Free radicals can be caused by exposure to radiation and toxic chemicals, but they also result from seemingly harmless and necessary metabolic processes, such as the breakdown of stored fat molecules for use as an energy source, or simply from metabolizing oxygen. Sun exposure can cause the generation of free radicals too. An effective antioxidant regimen would include a well-designed multivitamin/multimineral antioxidant formulation. A booster formulation containing added amounts of Vitamin C and E, and various flavonoids would also be useful for additional protection. Polyphenols such as are found in green tea can add yet another important range of protection.

Oxidative damages to DNA are among the best documented and most prevalent of DNA injuries and are likely to be a prominent cause of aging. (This theory is similar to the free radical/oxidation theory, with more emphasis placed on direct DNA damage and repair.) DNA is particularly sensitive to oxidative damage, and breakages occur continuously in the cells of living organisms. While most of these damages are quickly repaired, some accumulate, because the DNA repair mechanisms cannot correct defects as fast as they are produced.

Many researchers suspect that the overall aging of the organism is caused by these accumulated genetic alterations, which inhibit the cells’ ability to function properly and can lead to their death.1

An example of a substance that does direct damage to DNA, hydrogen peroxide is considered to be one of the most dangerous oxidants, because it easily diffuses through cell membranes and can injure the delicate biological machinery. High concentrations of hydrogen peroxide can lead to cell death and even lower concentrations that can cause permanent genetic alterations. This DNA damage could lead to mutations and ultimately to the malignant transformation of cells (carcinogenesis).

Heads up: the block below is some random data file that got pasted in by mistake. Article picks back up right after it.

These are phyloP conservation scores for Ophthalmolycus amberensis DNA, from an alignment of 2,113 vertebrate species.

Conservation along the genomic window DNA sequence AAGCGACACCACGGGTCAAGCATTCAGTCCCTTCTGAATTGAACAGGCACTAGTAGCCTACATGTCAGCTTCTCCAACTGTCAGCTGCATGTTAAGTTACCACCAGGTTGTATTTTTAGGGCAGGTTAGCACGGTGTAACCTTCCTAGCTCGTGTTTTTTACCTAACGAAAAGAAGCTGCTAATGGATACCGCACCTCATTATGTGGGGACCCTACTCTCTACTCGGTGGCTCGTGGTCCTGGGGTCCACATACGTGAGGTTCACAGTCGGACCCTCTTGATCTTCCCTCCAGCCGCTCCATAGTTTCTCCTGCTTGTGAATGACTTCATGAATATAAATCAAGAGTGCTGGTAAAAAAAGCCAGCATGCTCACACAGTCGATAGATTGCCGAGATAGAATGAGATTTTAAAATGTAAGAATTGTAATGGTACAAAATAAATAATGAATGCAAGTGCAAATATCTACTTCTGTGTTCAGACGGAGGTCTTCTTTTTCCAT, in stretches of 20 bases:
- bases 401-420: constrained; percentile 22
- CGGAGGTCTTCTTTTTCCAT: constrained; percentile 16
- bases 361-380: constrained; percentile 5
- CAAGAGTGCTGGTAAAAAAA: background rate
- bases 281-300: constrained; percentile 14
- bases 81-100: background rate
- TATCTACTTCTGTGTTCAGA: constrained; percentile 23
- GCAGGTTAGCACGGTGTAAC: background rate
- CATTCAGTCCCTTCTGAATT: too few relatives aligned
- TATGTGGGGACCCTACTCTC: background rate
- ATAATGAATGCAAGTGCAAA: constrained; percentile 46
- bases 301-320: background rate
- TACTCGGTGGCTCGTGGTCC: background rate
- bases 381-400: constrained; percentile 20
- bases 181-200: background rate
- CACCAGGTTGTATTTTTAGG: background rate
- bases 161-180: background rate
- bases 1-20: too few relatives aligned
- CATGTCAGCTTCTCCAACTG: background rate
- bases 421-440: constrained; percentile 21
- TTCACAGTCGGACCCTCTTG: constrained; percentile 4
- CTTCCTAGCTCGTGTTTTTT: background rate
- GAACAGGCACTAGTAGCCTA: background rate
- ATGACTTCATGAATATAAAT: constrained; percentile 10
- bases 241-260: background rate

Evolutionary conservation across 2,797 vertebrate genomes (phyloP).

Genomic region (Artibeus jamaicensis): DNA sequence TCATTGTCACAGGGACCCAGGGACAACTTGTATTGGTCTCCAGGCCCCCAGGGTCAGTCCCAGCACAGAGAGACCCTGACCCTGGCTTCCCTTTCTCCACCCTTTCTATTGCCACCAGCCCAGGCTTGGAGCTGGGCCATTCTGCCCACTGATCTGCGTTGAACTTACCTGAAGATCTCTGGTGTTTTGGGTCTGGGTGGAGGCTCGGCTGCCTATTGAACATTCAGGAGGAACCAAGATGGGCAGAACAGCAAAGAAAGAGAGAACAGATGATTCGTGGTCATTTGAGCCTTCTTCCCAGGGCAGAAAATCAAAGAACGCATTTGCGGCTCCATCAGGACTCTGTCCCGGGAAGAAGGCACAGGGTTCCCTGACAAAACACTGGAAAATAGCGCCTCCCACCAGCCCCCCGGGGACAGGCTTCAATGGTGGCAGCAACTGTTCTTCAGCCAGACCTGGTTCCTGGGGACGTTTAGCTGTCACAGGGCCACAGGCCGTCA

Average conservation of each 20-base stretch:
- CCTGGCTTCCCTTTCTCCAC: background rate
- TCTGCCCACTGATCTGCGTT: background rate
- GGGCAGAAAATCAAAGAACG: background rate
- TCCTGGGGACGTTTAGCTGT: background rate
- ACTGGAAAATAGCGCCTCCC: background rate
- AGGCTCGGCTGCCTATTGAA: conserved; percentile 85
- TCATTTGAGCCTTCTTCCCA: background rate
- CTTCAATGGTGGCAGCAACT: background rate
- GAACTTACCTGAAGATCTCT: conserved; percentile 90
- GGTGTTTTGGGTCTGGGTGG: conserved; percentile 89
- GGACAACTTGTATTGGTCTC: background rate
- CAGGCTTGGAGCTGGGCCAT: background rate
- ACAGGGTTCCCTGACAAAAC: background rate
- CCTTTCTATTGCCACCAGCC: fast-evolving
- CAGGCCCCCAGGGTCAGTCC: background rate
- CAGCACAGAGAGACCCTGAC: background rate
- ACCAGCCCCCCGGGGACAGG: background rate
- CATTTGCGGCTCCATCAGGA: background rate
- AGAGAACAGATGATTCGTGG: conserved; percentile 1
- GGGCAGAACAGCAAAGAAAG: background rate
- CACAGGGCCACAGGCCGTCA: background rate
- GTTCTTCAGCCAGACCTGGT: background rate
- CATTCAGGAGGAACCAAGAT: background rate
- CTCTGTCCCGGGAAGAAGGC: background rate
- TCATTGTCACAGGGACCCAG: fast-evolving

Bulletin: Confirmation of Free Radical Theory
Just in. As we go to press, an important article has just appeared in Science magazine that may fundamentally alter our knowledge about the different theories of aging.6 Authored by Dr. Richard Weindruch (whose work has found caloric restriction to extend life in animals) and three other researchers, the Science article shows that certain antiaging genes, which repair damage caused by free radicals, are significantly reduced in their activity in animals on high caloric diets, as compared with animals on low caloric diets (calorically restricted diets).According to research scientist Dr. Raj Sohal of Southern Methodist University, the study “helps confirm that the formation of free radicals are at the heart of aging, and that gives us ways to seek out medicines that may prevent free radical damage.”7 This is very exciting. It should now be possible to rapidly determine the best protocols for slowing the aging process, given that many of the antiaging genes have now been identified. And the evidence thus far points to genes that repair free radical damage.